Imelda left a bullet-proof bra behind while fleeing Malacañang and other edifications from MartialLawMuseum.ph

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martiallawmuseum banner
Detail from the banner page of the martial law museum website.

MANILA – The burial of former President Ferdinand Marcos at the Libingan ng mga Bayani, the near-victory of then Senator Bongbong Marcos during the vice-presidential elections, and the perceived attempts to revise history have prompted academics at the Ateneo de Manila University to create MartialLawMuseum.ph, which went live on Saturday, five days ahead of the 45th anniversary of the late dictator’s declaration of Martial Law.

Citing more than 300 references, including over 150 books and articles and 100 photos, and about 50 videos, professors and students worked on 25 online exhibits on the strongman’s regime, and lessons that could be learned from it.

For example, said research head Joshua Uyheng, the exhibit titled “Life of an Imeldific Shopaholic” details the former First Lady Imelda Marcos’ shopping sprees.

“She also left behind a bullet-proof bra,” he said, a snippet which caused the audience at Saturday’s launch to burst out laughing.

The academics’ vision: “Never again to a dictatorship that will impose Martial Law, violate human rights, plunder people’s wealth, and bury the truth,” according to project director and Political Science instructor Arjan Aguirre.

They hoped to contribute to the “national memory and engaged citizenship,” he said.

The website features the beginnings of Martial Law, such as Marcos’ eloquent promises and speeches “which made Martial Law palatable to some people.” The events leading up to the declaration, such as the Jabidah Massacre, the First Quarter Storm, and the fake ambush of then Defense Minister Juan Ponce Enrile.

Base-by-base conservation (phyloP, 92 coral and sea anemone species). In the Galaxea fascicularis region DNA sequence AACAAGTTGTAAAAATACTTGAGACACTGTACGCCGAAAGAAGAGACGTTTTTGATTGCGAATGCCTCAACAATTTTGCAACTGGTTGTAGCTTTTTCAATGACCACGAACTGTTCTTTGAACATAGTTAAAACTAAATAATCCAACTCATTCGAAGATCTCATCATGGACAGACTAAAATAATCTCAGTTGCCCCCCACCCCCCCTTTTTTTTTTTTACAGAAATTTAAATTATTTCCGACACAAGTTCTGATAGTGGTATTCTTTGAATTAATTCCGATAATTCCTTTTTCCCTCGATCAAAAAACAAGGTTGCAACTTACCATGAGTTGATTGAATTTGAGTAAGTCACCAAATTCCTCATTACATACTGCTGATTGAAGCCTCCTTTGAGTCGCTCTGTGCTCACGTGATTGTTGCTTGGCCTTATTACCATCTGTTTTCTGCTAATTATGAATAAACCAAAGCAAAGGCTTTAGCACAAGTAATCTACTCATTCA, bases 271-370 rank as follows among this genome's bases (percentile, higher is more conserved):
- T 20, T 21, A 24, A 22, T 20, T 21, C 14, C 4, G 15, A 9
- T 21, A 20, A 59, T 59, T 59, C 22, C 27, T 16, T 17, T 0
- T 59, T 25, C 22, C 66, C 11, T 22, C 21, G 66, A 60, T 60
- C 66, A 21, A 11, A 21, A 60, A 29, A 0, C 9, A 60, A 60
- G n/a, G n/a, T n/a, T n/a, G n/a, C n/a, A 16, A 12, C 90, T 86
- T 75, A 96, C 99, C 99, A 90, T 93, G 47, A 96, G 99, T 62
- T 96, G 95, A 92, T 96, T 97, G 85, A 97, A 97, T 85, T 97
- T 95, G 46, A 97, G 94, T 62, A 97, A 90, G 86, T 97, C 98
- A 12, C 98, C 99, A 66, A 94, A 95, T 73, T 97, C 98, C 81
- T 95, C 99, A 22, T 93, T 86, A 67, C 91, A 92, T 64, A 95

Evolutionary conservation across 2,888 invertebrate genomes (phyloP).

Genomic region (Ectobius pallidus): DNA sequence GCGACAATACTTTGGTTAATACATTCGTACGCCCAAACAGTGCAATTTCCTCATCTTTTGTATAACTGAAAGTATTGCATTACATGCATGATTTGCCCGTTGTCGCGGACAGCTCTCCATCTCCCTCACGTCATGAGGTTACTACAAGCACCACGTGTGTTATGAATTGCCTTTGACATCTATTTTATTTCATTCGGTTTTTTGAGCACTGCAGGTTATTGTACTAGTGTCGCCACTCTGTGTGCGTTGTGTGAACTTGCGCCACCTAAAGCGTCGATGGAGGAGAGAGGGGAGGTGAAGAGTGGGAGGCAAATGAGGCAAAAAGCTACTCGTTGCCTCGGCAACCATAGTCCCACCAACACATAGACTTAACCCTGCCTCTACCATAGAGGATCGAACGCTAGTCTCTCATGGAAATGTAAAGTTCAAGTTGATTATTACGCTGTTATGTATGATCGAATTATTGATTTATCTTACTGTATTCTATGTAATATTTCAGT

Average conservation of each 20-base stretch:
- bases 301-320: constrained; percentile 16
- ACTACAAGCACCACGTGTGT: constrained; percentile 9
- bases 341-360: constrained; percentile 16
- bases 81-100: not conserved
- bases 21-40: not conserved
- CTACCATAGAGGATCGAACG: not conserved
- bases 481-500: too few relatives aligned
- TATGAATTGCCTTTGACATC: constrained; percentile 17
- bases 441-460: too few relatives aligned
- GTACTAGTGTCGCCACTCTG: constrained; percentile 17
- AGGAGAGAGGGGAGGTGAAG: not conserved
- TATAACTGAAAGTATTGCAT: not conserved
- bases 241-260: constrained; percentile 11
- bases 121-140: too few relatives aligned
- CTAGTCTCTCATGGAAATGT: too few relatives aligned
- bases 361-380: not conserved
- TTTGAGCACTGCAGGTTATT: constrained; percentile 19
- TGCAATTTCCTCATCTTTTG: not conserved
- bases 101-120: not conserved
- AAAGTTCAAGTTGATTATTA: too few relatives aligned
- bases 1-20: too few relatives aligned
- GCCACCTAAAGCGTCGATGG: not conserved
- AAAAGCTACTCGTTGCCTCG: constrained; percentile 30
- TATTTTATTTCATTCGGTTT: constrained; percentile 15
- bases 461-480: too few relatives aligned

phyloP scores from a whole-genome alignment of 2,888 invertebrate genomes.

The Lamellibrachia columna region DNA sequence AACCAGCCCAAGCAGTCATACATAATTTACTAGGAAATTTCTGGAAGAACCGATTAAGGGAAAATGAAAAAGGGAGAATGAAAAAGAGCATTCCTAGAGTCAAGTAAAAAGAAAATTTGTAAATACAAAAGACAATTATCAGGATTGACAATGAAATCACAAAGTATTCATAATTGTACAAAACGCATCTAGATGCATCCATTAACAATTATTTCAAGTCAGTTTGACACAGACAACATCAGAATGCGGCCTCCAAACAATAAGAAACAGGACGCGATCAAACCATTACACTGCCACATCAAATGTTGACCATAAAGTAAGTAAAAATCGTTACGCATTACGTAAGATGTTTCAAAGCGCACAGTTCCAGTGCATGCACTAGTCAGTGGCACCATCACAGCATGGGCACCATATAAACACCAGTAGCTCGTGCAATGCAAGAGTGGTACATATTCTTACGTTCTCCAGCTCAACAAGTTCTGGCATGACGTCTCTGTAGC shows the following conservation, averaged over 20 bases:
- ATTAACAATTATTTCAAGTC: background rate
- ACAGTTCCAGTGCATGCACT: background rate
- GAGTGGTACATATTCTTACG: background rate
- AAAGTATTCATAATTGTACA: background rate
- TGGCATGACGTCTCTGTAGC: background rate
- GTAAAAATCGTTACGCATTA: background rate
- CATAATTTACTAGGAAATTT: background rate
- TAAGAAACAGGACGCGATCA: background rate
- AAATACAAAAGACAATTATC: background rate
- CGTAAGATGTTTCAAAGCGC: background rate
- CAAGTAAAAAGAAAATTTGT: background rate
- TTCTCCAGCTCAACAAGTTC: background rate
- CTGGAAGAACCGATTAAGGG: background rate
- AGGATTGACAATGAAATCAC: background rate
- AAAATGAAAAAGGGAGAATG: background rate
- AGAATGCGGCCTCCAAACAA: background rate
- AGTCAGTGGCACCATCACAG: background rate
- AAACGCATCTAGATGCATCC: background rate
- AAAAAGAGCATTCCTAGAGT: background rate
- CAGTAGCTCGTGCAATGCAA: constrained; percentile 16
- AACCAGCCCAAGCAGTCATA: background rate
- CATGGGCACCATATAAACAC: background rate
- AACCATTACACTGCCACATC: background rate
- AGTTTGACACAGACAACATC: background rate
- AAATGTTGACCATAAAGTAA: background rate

The website also explains how Marcos became a constitutional dictator, manipulating the legal system in order to gain absolute power.

The exhibit “It Takes a Village to Loot a Nation” talks about the networks of corruption that allowed Marcos to perpetuate his power. For example, Antonio Floirendo was given control of the banana industry, recalled Uyheng. The bananas were off-limits to the workers, even if some of the produce – rejects – didn’t meet export standards. Instead, they were reportedly given to cows whose meet was reserved solely for the Marcoses and their cronies.

There is an exhibit specifically for the heroes who fought the dictatorship, and for the road leading to the EDSA People Power Revolution. It continues with the Presidential Commission on Good Government’s hunt for ill-gotten wealth, a discussion of democracy versus authoritarianism, and a primer for engaged citizenship.

But because the creators’ call to action is “mag-aral, magturo, at manindigan (learn, teach, and make a stand),” they have teaching resources like lesson plans and seminars for K-12 educators too.

An example that Math teachers can use in problem-solving goes like this: Thanks to a recent Supreme Court ruling, Some 21 million dollars’ worth of Imelda’s jewels could be auctioned off by government. If a classroom costs P700,000, and a dollar is equivalent to P50, how many classrooms could the money from the stolen jewelry build?

“Teaching history is not limited to Araling Panlipunan,” Uyheng said.

Older students can also play with datasets related to 152 economic indicators of the dictatorship. For example, wages of agricultural workers plunged by 30 percent between the beginning and the end of Marcos rule.

wages infograph Marcos years
Detail from an infograph tracking wages during the Marcos era.

This graph above from the MartialLawMuseum.ph reveals whether Filipinos truly prospered under Marcos rule.

As for “manindigan,” users of the website are urged to spot the signs of a dictatorship, taught how to recognize fake news, and vote for the right leaders.

Ateneo is also holding its first Martial Law Museum Awards, a competition for high school students which asks them, “Paano ko isasapuso ang pambansang kasaysayan natin, at ipaglalaban ang kalayaan, demokrasya, at karapatang pantao (How can I take our history to heart, and fight for freedom, democracy, and human rights)?”

There are art, essay, infographic, poetry, and storytelling categories. Learn more at http://martiallawmuseum.ph/interactive/mlmawards/.

Interdisciplinary Studies professor Rofel Brion stressed that Ateneo de Manila University was not the only unit that was doing its part to preserve history. Ateneo de Naga University would also be erecting a brick-and-mortar Martial Law Museum on its campus.

To this, members of the audience called out, “Davao!”, indicating that Ateneo de Davao University should also launch a similar initiative.

President Rodrigo Duterte, who has declared Martial Law in Mindanao and recently hinted at the possibility of declaring Martial Law nationwide, hails from this city.